Victim's relatives: Man in Wendy's shootings 'got what he deserved'

NEW YORK (AP) -- A jury ruled that the man behind a robbery-massacre in which five Wendy's employees were herded into a freezer and shot execution-style should die by lethal injection.

Rejecting defense pleas to spare John Taylor's life, the panel took just six hours Tuesday to decide his fate.

"This day has finally come, and he got the justice he deserved," said Joan Truman-Smith, whose daughter Anita was killed.

During two days of testimony, defense lawyers had sought to create sympathy among the jurors by portraying the 38-year-old Taylor as a man with a troubled childhood who became a loving father of four children. A day before he was sentenced, Taylor also publicly apologized, reciting the names of his victims before expressing his remorse.

"I've shamed my family and shamed my children," he said. "I know you cannot forgive me. I don't expect you to. I'm sorry."

But Taylor stood stone-faced as the jury's decision was read while the victims' family wept quietly in the courtroom. He was sentenced to die by injection for killing two of the employees, along with a third count for committing multiple murders in a single criminal act.

The jury could not reach a unanimous decision on the counts that charged Taylor plotted the attack and commanded his mentally retarded accomplice to kill the rest.

Taylor is set to be formally sentenced on Jan. 8. His sentence was automatically appealed.

"The outrage of the community was reflected in this verdict," said Queens District Attorney Richard Brown said.

But defense attorney Jack Youngblood said nothing good came out of the case.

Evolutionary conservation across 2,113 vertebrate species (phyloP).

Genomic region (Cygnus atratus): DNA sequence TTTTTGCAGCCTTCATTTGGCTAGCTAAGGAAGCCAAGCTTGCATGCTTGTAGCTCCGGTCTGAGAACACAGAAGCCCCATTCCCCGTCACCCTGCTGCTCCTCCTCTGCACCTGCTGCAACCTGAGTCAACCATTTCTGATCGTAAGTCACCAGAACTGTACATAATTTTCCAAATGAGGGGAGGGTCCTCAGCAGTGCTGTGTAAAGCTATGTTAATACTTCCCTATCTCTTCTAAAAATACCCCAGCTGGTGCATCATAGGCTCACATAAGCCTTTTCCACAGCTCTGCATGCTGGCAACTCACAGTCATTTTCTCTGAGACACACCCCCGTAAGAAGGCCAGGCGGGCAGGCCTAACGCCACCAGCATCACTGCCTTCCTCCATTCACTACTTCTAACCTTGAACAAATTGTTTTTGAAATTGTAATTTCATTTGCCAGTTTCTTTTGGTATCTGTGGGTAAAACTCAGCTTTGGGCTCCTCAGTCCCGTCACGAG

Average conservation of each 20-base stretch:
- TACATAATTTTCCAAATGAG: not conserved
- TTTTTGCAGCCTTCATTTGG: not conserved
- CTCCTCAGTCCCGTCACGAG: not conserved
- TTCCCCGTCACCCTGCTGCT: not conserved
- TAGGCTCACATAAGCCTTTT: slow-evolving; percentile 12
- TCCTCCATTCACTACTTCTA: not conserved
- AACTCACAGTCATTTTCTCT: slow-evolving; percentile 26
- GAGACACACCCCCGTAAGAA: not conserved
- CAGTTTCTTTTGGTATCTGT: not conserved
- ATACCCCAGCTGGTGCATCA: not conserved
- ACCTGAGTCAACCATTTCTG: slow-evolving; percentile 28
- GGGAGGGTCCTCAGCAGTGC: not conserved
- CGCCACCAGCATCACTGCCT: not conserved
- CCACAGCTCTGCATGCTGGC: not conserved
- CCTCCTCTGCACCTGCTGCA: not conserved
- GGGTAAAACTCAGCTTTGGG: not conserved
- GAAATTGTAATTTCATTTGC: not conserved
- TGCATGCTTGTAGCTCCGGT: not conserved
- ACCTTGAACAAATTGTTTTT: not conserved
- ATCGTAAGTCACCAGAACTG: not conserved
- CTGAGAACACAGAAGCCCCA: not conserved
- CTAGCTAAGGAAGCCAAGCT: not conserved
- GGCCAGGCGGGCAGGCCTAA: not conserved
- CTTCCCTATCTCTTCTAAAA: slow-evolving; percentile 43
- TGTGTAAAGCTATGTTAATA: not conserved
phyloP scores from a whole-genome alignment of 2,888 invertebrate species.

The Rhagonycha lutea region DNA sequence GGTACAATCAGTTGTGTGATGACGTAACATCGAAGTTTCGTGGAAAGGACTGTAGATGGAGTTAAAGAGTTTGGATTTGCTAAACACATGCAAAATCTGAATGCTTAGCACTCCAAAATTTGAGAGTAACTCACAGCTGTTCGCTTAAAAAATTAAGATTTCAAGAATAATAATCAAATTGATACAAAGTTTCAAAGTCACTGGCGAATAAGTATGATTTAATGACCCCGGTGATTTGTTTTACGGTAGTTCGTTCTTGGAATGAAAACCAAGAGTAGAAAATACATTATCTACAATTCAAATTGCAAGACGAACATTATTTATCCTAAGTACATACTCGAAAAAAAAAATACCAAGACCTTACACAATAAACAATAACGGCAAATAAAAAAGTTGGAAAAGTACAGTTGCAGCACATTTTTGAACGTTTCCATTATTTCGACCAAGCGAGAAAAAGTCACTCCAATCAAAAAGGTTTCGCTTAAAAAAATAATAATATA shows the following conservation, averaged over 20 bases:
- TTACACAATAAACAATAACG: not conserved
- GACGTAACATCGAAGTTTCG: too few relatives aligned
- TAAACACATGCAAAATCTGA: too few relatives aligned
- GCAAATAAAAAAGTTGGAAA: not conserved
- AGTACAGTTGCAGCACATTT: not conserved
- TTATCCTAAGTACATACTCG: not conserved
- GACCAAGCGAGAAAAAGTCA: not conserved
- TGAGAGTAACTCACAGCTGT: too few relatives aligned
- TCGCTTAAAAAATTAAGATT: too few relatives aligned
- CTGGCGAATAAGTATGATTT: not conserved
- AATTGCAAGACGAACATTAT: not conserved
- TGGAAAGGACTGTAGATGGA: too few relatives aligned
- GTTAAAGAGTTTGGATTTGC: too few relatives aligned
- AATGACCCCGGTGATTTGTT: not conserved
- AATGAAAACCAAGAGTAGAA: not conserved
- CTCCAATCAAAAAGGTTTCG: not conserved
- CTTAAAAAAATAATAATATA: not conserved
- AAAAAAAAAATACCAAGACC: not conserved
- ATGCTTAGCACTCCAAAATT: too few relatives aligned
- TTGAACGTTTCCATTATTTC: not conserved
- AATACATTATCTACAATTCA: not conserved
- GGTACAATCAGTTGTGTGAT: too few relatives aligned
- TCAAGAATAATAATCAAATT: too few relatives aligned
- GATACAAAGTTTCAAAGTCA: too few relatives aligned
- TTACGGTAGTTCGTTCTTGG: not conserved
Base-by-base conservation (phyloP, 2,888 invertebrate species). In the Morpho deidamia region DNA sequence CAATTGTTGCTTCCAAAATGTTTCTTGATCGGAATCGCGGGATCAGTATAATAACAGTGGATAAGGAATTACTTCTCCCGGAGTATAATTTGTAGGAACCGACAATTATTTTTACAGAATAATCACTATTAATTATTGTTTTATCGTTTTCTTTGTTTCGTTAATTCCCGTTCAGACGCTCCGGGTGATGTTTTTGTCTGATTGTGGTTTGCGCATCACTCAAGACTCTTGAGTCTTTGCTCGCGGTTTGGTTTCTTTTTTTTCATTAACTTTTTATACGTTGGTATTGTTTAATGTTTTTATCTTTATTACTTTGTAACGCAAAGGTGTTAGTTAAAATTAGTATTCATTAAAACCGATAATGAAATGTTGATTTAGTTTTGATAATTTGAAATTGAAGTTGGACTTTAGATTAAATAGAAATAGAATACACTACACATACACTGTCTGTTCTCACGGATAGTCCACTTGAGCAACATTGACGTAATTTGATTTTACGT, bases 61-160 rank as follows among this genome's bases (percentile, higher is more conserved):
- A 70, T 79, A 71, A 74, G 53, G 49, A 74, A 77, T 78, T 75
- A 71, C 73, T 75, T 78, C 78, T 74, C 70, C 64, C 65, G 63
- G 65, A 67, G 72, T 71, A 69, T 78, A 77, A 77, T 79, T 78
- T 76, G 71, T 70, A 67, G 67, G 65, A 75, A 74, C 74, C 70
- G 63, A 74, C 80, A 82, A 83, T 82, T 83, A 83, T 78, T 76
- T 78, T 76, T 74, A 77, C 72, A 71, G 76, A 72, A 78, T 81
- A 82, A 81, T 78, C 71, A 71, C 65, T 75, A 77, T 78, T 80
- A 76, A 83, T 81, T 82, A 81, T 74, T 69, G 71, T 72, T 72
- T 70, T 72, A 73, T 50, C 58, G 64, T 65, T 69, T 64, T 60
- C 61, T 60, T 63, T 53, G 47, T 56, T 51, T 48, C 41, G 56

"This case has been very sad from the beginning," Youngblood said. "And I think it got even sadder today."

According to prosecutors, Taylor and Craig Godineaux were eating in the Queens restaurant just before closing when Taylor, a former employee, approached the manager, Jean Auguste, and the two went to the basement.

Auguste then called the rest of the employees downstairs over the intercom and Godineaux followed.

Graphic trial testimony told how Taylor and Godineaux bound-and-gagged the victims, ordered them into the freezer, placed plastic bags over their heads and methodically shot them one by one.

Godineaux, 32, pleaded guilty last year to shooting five of the victims, three fatally. He was ineligible for the death penalty because he is mentally retarded, and instead received five life sentences.

Auguste, Anita Smith, Ramon Nozario, Jeremy Ryan Mele and Ali Ibadat were killed. Jacquoine Johnson, 20, and Patrick Castro, 24, were shot but survived.

Taylor joins five other men on death row in New York. The state last executed an inmate in 1963 and reinstated the death penalty in 1995.

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